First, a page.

Microbiota. How to take care of gut bacteria

    We Atlas  has described how working microbiota which the bacteria live in the intestines and the Russians as the microbiota influences on the development of diseases. Today we share information on how to take care of gut bacteria in order to stay healthy.


    Illustration by Rentonorama


    Cellulose


    Fiber is a complex carbohydrate or dietary fiber that is not digested by the body but fermented by intestinal bacteria. Nowadays, fiber is an affordable superfood that has been proven to bring many benefits to the human body.

    Fiber intake is associated with a low risk of developing diseases and death from various diseases. According to a large meta-analysis published in Lancet magazine, a fiber-rich diet reduces the risk of developing cardiovascular disease, type 2 diabetes, colorectal cancer, and mortality from various causes by 13–33%. There is also a positive effect of fiber intake on cholesterol and blood glucose. At the same time, a low glycemic diet had more modest results than a diet rich in fiber.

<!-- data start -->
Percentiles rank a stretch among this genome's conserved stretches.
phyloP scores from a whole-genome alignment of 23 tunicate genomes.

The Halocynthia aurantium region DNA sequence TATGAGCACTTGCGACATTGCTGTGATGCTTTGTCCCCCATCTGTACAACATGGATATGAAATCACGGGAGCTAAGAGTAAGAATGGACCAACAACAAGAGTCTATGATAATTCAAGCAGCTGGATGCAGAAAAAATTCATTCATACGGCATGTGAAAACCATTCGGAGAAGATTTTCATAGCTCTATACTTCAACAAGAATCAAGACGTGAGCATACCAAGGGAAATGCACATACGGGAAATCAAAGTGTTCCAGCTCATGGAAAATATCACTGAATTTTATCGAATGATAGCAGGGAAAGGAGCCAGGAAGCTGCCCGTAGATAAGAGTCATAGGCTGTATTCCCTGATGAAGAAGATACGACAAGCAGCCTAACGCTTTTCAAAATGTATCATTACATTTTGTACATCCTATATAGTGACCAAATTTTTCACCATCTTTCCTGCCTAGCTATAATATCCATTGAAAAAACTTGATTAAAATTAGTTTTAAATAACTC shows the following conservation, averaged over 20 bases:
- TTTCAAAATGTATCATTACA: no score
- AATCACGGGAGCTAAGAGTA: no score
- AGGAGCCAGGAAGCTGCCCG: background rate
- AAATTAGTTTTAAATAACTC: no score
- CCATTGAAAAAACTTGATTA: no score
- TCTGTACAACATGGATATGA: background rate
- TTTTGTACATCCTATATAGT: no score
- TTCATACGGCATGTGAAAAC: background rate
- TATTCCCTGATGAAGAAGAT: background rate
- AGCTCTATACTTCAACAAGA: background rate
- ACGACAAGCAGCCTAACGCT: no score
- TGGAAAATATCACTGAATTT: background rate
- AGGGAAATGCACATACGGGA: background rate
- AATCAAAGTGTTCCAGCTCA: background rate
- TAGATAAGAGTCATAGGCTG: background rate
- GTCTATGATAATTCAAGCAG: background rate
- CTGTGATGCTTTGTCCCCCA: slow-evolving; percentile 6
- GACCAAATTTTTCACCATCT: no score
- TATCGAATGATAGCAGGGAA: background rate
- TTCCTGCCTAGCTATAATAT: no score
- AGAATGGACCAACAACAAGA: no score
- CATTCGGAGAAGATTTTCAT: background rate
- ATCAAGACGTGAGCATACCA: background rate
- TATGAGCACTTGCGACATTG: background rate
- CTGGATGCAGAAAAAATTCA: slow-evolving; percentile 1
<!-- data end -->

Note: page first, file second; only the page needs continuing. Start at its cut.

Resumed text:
There is debate about the effect of fiber on weight. Systematic reviews show that the body is saturated faster when you consume complex carbohydrates, which can affect the total number of daily calories and help lose weight. On the other hand, many studies use fiber supplements that saturate more than food.



    Daily fiber intake varies from country to country. In the US, women are advised to consume 25 grams of fiber per day, and men - 38. The British Nutrition Institute recommends that all adults consume at least 30 grams daily. That is pretty much.

    For example, an average pear contains about 5 grams, an apple - 4.4, a banana or an orange - 3, a boiled potato with a skin - 4, a cup of oatmeal - 5. In order to follow the recommendations, each meal should contain 8-10 grams dietary fiber.